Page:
In this era of absolutely absurd stories there’s this … frankly, it should be an Onion story, but it’s not – it’s real:
Columbia University has allowed law school students who feel they suffered trauma from two high-profile grand jury decisions to postpone taking their final exams, the school’s interim dean Robert Scott wrote in a message to students this weekend.
“The law school has a policy and set of procedures for students who experience trauma during exam period,” reads Scott’s message, according to the blog PowerLine.
“In accordance with these procedures and policy, students who feel that their performance on examinations will be sufficiently impaired due to the effects of these recent events may petition Dean Alice Rigas to have an examination rescheduled,” Scott continued, citing a St. Louis County grand jury’s decision not to indict Ferguson, Mo., police officer Darren Wilson for fatally shooting 18-year-old Michael Brown in August as well as a Staten Island grand jury’s decision not to indict Officer Daniel Pantaleo for using a chokehold which killed 43-year-old Eric Garner in July.
Both cases have sparked heavy protests, as both officers are white while both Brown and Garner are black.
“The grand juries’ determinations to return non-indictments in the Michael Brown and Eric Garner cases have shaken the faith of some in the integrity of the grand jury system and in the law more generally,” the message says.
“For some law students, particularly, though not only, students of color, this chain of events is all the more profound as it threatens to undermine a sense that the law is a fundamental pillar of society designed to protect fairness, due process and equality.”
Oh my goodness. This is just freakin’ sad. These little special snowflakes are traumatized by these events. So, Columbia makes concessions to them because they’ve set up a policy that likely pertains to family situations and that has been used to claim trauma in general. What’s next claims of PTSD? And what do you suppose the percentage of students allegedly traumatized vs. students who will claim anything to postpone an exam? Pwned.
Consider this though, what will the real world do when one of these duffuses claims trauma when he or she loses a law suit? Well certainly not this:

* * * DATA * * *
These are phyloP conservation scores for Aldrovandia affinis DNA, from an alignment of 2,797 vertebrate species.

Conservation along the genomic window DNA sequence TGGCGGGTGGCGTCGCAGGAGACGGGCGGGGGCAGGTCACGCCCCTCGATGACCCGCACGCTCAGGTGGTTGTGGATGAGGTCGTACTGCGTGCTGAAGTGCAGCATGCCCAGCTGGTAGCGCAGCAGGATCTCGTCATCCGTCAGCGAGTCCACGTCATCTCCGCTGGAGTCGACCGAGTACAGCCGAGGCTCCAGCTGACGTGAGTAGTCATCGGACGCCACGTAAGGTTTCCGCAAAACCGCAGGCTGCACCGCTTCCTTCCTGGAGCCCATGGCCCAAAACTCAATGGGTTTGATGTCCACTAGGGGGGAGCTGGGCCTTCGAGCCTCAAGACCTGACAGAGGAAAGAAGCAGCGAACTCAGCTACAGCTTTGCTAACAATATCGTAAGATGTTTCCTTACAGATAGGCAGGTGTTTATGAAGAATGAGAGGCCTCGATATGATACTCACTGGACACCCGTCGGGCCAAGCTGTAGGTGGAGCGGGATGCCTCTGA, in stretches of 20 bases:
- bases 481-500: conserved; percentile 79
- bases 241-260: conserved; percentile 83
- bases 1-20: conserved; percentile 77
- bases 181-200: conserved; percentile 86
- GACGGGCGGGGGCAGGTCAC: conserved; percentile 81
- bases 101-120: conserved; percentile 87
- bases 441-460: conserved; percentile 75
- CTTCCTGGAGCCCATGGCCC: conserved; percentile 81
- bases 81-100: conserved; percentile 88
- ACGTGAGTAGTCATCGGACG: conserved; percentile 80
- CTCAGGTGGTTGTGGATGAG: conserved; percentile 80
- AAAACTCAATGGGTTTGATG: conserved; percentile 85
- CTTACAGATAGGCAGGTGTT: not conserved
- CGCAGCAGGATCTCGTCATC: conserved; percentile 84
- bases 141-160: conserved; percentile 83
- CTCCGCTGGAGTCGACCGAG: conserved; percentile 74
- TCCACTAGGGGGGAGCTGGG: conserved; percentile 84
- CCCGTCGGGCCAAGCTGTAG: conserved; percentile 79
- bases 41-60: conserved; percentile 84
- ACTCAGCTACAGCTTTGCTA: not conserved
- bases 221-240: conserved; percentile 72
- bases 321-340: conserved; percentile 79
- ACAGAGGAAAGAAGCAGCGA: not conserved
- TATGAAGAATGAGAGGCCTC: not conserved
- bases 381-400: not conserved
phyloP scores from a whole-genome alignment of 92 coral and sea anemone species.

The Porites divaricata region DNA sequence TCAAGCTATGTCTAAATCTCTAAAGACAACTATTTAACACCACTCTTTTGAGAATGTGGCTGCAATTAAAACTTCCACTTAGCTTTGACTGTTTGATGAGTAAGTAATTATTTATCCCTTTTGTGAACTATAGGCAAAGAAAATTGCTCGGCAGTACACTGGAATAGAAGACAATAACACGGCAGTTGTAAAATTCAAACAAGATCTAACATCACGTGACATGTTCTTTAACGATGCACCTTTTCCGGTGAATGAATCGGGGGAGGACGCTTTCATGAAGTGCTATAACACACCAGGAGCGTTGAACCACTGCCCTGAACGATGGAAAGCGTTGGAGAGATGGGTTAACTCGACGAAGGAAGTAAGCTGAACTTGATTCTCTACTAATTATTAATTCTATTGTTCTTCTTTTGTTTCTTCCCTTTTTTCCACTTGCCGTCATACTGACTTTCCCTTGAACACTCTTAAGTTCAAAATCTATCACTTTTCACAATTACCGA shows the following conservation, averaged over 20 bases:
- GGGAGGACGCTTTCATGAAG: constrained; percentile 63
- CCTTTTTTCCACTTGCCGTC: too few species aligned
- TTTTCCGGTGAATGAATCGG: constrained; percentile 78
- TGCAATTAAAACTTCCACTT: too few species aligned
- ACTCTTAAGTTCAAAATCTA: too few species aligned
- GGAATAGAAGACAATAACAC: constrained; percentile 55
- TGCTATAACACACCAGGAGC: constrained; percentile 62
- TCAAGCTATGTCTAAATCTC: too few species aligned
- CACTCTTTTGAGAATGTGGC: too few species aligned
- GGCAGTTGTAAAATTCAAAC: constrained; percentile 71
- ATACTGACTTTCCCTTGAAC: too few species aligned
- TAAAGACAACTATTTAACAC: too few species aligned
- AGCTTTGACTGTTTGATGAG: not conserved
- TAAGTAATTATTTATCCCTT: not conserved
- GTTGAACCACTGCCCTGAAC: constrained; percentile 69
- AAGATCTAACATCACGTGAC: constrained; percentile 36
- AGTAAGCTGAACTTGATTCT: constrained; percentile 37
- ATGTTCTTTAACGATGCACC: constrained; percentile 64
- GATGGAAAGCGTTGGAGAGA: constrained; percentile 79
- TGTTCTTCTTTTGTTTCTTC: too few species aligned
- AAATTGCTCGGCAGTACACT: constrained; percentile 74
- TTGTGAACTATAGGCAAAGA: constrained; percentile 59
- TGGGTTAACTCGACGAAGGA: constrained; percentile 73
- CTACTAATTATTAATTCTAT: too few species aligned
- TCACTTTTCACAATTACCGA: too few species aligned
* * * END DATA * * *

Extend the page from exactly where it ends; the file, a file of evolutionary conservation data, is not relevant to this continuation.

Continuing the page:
The school will be holding special sessions next week with trauma specialist Dr. Shirley Matthews, Scott announced. Several faculty members have also agreed to hold special office hours to discuss the implications of the grand juries’ decisions.
The school will set up a reading group, speaker series and teach-ins next semester to “formulate a response to the implications, including racial meanings, of these non-indictments.”
And here these folks thought the legal and judicial systems were perfect. How will they ever cope? In the real world they’d hear “suck it up, buttercup, and grow up!” But of course, academia has set itself up for years for stupidity like this … and now they have it.
Nauseating. Btw, if they’re this fragile make sure you don’t hire a Columbia law school grad for your lawyer. He or she will likely have to undergo trauma care if they take your case, and you’ll likely be billed for it.
Or at least one reason they’re not worth as much:
Columbia University is offering a new course on Occupy Wall Street next semester — sending upperclassmen and grad students into the field for full course credit.
The class is taught by Dr. Hannah Appel, who boasts about her nights camped out in Zuccotti Park.
As many as 30 students will be expected to get involved in ongoing OWS projects outside the classroom, the syllabus says.
The class will be in the anthropology department and called “Occupy the Field: Global Finance, Inequality, Social Movement.” It will be divided between seminars at the Morningside Heights campus and fieldwork.
Columbia. Reduced to pap like this. And of course the moon pony “teaching” the course is a big fan of OWS:
She said her allegiance won’t keep her from being an objective teacher.
“Inevitably, my experience will color the way I teach, but I feel equipped to teach objectively,” Appel told The Post. “It’s best to be critical of the things we hold most sacred.”
Or at least say we’ll be “critical”. Because, you know, that at least sounds right.